If you choose to go the packet writing software route vs simply buring them via a burning program, be aware you may need to have the packet writing software installed on both PCs for the packet written CD to be recognizable. If you burn it via the standard burning programs it will be treated and read a regular CD without any special software necessary.

As a side note if you have “a ton” of files to transfer it might make more sense to simply slave your old drive to the new PC temporarily and copy them over to a directory in the new PC. This would be much faster than creating multiple CDs in most cases.

When I got this Compaq computer with Win98 installed on it, I found some CD burning software bundled in. I never found any instructions or explanations on what this software was or how to use it. Anyway, it’s called CeQuadrant Just! Burn. Anybody know anything about this? I tried to drag files into its window, and it acted like it was doing something, but nothing at all happened that I could tell.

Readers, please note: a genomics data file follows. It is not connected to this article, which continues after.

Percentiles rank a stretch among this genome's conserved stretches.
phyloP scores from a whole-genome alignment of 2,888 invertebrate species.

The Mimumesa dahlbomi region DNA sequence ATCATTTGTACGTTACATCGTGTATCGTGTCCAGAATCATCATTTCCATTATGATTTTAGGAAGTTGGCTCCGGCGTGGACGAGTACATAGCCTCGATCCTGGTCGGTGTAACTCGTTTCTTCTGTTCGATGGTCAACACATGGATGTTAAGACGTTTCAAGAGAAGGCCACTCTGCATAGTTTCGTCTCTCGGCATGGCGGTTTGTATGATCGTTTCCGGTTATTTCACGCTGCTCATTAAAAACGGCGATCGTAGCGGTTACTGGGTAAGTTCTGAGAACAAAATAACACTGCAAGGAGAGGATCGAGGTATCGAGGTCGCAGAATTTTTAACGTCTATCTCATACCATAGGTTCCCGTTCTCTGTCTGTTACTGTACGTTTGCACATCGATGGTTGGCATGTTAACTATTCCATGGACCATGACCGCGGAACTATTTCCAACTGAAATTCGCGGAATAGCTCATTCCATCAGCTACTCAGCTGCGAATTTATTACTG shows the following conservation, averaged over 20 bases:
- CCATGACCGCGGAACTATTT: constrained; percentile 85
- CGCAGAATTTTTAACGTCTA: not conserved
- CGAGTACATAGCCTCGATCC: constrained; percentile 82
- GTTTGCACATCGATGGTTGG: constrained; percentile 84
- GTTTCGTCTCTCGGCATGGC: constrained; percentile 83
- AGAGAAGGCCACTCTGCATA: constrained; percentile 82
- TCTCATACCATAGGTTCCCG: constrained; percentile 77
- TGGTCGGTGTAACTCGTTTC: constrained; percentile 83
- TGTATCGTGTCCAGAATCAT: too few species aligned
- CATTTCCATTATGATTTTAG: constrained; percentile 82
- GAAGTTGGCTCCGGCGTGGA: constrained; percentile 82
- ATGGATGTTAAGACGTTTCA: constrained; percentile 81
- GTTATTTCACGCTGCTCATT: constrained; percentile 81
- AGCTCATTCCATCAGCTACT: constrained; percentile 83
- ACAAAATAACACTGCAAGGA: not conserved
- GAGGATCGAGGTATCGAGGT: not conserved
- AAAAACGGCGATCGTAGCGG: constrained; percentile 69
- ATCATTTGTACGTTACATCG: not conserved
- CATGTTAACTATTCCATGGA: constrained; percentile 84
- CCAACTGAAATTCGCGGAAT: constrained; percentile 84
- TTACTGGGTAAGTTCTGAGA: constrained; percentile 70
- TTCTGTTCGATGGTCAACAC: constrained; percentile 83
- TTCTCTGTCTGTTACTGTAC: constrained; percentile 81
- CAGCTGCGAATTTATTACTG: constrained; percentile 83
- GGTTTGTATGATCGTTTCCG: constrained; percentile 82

More questions:

What is “packet writing” software? How do I recognize it? How is it different from “standard burning programs”?

What are these “standard burning programs” of which you speak?

What does “slave your old drive to the new PC” mean? Sorry I am so ignorant of these functionalities, but I honestly have no idea what you’re talking about. Please be a little bit patient with me.

Sorry that was a misspelling above of the software’s name. It’s actually CeQuadrat Just!Burn. No n in Quadrat. (Sounds like some kind of rodent.)